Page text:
Rabbits, rabbits, rabbits! I can't believe its March already! I know it probably doesn't feel like spring is just around the corner for those of you in the States and Canada who have been shoveling loads of snow and freezing as the temperature continues to plummet. I however, am looking forward to my daffodils coming out and brighter mornings. Anyway enough about the weather what did I read?
I am calling this my unofficial NetGalley week as all the books I read came from the publishers via the site. I started the week with Losing Ground by Sasha L. Miller (Less Than Three Press, March 4, 2015). Carter Bellwood is basically an earth mage whose energy is tied to the earth in his hometown. There is a disease killing all the plant life in the area and Carter and his family are trying to contain its spread. Out of nowhere Tai arrives in town with the ability to cure the disease but he is running from someone. For Carter and his family the cure may not be worth whatever Tai is running from.
I have this technique I use when I give feedback that I employ whether it is at work or writing a review. It is called 'the sandwich' technique - positive - negative/improvement - positive. I always try to follow this technique as there is usually always something positive to say. I am really struggling with the two positive slices of bread in my feedback sandwich. I guess I could say that one positive is that Losing Ground is really short which was lucky for me as it was also really disappointing. Very little happens and even the big reveal of Tai's background was dull. Not much of a sandwich here but there is very little I can say that doesn't give the very meager plot away.
I finally finished The Diamond Conspiracy by Philippa Ballantine and Tee Morris but I am writing a full review which will be posted in time for its release on March 31st so check it out then.
I turned again to another book I received via NetGalley - Atlanta Burnsby Chuck Wendig (Skyscape, January 27, 2015). I think I could describe myself as a 'Wendigian' as I have read all of his books. Some I have liked better than others but I think that Wendig has an amazingly, dark imagination. Unlike his other series Atlanta Burns is set in the 'real' world telling the story of the teenager, Atlanta Burns. Like many of Wendig's characters Atlanta comes from a dysfunctional family and has had to grow up too quickly. Atlanta is back in town. She was sent to a facility after shooting off 'the privates' of her mother's boyfriend who was sexually assaulting her. Atlanta and her mother are poor and she has no friends until she decides to stand up to some bullies. Her life looks like it is taking a positive turn after she befriends Shane and openly gay Chris who are victims of bullying. Tragically, one of her new friends is found dead, a suspected suicide but Atlanta isn't convinced. She stumbles onto an illegal dog fighting ring which has ties to the death of her friend and other teenagers in her community. Does Atlanta have what it takes to make the connections and make them pay?
I can only describe Atlanta Burns as a cross between Miriam Black and Veronica Mars. Atlanta is damaged by the death of her father, an irresponsible mother and the abuse by her mother's boyfriend. Atlanta is a complex character in the same way that Miriam Black is. Life keeps kicking her in the 'ass' but she keeps going and tries to do the right thing. Atlanta also reminds me of Veronica Mars as she is the high school pariah but also the 'go to' for sleuthing and crime solving. Atlanta is great character. She is multi-faceted combination of fragility and toughness. Atlanta Burns is another great story by Wendig and an inspirational tale of one teenager's fight against discrimination and bullying. As with all of Wendig's books this isn't for anyone who is sensitive to violence or swearing.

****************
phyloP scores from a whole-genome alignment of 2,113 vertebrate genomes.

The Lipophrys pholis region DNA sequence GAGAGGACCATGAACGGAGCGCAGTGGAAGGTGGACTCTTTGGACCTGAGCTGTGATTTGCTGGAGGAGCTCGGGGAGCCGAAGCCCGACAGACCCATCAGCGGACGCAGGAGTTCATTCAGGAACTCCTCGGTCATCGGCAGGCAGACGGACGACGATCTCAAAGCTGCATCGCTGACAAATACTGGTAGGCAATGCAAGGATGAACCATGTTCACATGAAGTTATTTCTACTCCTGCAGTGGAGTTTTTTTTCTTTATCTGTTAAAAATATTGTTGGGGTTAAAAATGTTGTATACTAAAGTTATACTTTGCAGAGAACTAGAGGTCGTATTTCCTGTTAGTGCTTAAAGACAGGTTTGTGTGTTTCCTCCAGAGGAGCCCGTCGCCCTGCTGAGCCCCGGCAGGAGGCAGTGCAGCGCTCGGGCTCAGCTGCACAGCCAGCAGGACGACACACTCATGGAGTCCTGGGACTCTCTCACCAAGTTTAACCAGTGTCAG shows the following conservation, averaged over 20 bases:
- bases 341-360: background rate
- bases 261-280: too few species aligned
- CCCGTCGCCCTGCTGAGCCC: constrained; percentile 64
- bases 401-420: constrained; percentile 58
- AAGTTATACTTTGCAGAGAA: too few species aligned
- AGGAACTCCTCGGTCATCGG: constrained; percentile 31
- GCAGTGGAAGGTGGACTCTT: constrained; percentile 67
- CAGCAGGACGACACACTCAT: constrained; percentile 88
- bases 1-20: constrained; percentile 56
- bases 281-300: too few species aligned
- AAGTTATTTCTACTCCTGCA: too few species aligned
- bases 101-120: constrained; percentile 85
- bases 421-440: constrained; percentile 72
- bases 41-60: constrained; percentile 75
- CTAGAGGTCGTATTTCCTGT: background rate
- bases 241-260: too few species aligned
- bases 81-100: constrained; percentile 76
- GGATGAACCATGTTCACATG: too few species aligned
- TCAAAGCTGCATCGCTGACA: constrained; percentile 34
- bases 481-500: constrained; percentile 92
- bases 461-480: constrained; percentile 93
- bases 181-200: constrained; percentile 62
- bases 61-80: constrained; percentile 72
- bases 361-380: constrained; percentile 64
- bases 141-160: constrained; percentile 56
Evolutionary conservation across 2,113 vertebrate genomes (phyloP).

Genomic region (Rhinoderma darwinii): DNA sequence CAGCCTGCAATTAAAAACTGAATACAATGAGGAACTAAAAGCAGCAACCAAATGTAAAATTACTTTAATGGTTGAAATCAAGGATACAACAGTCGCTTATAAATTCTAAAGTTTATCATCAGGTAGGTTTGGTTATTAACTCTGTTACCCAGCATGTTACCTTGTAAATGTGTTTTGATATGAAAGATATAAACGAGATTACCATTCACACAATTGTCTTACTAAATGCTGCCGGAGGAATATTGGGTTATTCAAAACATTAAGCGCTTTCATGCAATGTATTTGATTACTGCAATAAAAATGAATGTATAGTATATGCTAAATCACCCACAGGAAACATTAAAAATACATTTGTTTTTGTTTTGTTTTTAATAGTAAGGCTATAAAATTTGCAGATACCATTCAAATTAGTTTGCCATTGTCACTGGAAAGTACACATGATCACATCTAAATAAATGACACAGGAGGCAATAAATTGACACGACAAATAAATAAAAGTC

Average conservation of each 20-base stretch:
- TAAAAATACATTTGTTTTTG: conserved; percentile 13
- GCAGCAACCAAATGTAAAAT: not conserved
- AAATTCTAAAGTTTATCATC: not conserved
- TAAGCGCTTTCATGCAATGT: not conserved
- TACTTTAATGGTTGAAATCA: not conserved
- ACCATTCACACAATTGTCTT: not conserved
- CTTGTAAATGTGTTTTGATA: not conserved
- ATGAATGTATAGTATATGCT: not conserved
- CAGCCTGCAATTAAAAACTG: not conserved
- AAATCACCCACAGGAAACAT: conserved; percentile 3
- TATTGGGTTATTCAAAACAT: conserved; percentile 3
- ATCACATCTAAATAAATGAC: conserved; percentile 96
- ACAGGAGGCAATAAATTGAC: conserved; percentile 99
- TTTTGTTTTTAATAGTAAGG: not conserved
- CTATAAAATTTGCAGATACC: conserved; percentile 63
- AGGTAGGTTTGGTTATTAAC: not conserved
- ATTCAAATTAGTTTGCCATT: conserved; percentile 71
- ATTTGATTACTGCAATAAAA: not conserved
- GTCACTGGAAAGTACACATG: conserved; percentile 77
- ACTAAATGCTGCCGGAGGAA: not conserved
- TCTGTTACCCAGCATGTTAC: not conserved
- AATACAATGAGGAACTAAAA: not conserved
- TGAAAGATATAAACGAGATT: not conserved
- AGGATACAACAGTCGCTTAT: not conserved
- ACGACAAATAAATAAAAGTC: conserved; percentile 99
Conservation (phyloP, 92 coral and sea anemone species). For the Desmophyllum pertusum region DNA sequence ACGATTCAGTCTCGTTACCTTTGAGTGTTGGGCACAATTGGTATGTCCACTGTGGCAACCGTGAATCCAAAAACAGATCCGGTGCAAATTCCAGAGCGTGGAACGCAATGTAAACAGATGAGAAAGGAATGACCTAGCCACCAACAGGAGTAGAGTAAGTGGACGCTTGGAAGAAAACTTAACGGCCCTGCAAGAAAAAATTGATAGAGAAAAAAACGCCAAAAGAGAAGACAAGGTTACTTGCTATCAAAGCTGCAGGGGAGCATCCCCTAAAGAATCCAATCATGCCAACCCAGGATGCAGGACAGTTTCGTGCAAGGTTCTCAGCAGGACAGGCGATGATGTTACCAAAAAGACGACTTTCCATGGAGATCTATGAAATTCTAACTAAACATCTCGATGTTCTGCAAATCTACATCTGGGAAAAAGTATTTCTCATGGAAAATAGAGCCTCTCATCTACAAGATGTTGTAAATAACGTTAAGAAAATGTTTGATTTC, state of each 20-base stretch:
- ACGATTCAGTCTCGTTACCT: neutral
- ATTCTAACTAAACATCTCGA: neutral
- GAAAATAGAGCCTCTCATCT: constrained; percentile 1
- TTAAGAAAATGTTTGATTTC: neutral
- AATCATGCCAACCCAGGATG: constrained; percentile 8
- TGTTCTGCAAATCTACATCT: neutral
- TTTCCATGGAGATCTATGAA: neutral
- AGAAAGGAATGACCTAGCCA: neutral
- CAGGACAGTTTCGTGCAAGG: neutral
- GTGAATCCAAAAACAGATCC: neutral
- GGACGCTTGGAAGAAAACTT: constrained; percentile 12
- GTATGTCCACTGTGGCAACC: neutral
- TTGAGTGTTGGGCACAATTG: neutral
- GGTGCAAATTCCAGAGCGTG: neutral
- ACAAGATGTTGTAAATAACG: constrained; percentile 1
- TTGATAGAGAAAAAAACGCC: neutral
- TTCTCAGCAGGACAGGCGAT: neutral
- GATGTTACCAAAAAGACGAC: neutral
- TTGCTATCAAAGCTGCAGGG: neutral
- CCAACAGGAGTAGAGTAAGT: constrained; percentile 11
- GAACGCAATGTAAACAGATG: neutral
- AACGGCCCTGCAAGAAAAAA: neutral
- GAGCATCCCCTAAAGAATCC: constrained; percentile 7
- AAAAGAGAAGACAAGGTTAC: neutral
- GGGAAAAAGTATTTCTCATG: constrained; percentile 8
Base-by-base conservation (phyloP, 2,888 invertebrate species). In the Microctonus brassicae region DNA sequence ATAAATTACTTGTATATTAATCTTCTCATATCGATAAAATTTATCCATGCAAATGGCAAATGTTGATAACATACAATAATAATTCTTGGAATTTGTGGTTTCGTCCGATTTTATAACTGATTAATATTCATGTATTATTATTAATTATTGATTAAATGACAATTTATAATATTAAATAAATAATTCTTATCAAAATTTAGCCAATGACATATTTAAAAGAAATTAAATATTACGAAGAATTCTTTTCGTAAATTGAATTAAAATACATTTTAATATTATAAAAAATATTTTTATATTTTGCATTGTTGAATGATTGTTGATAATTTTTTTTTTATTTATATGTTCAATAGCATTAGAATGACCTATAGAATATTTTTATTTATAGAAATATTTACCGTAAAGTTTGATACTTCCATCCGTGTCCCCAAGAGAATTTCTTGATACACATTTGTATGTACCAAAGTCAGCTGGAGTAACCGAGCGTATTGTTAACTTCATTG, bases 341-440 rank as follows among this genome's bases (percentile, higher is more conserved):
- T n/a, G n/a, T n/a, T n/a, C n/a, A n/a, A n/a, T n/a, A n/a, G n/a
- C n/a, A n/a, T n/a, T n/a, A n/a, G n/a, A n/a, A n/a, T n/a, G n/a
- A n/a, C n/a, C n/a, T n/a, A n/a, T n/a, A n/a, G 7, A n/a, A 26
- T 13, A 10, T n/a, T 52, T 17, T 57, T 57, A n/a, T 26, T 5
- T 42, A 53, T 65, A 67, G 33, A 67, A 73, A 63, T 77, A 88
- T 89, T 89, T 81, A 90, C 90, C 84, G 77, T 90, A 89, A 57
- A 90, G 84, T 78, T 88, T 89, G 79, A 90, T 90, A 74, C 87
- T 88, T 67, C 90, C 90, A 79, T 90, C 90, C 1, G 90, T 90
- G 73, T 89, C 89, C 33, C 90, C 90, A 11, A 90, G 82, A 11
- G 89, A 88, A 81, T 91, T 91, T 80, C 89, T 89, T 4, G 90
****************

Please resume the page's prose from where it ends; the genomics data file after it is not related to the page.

Finishing my 'NetGalley' week was The Unleashing by Shelly Laurenston which is the first book in the Call of Crows series (Kensington, March 31, 2015). While I am reading Laurenston's Dragon Kin series under her G.A. Aiken pseudonym I haven't been fond of her other novels as they seem to favour sex over plot. I think I requested The Unleashing for two main reasons - the plot characters are loosely based on Viking mythology which I think is interesting and .....well.....and the cover! Hubba hubba.
If I apply my sandwich technique here I can say that I liked the main character Kera Watson - former marine who is given a second chance by the goddess Skuld to become a Crow aka a warrior along with her pet pit bull Brodie. Kera was strong and the scenes where she is trying to get her fellow Crows in shape military style were quite amusing. I did find the book tended to ramble in the middle and there were a lot of characters each telling parts of the story from their point of view which seemed to drag it out for no apparent reason. I got the impression that Laurenston was introducing so many characters just to pair them all off in subsequent novels. Overall, I did think that there was more plot to this story and while there was some hot and steamy it didn't take over the story. Do I want to continue with the series? Probably not, but I guess I will wait to make my final decision when I see the cover.
That is it for me this week. I am hoping that next week I make more successful decisions in what I chose to read. As always a big thank you to the various publishers who approve my requests. Until next week Happy Reading.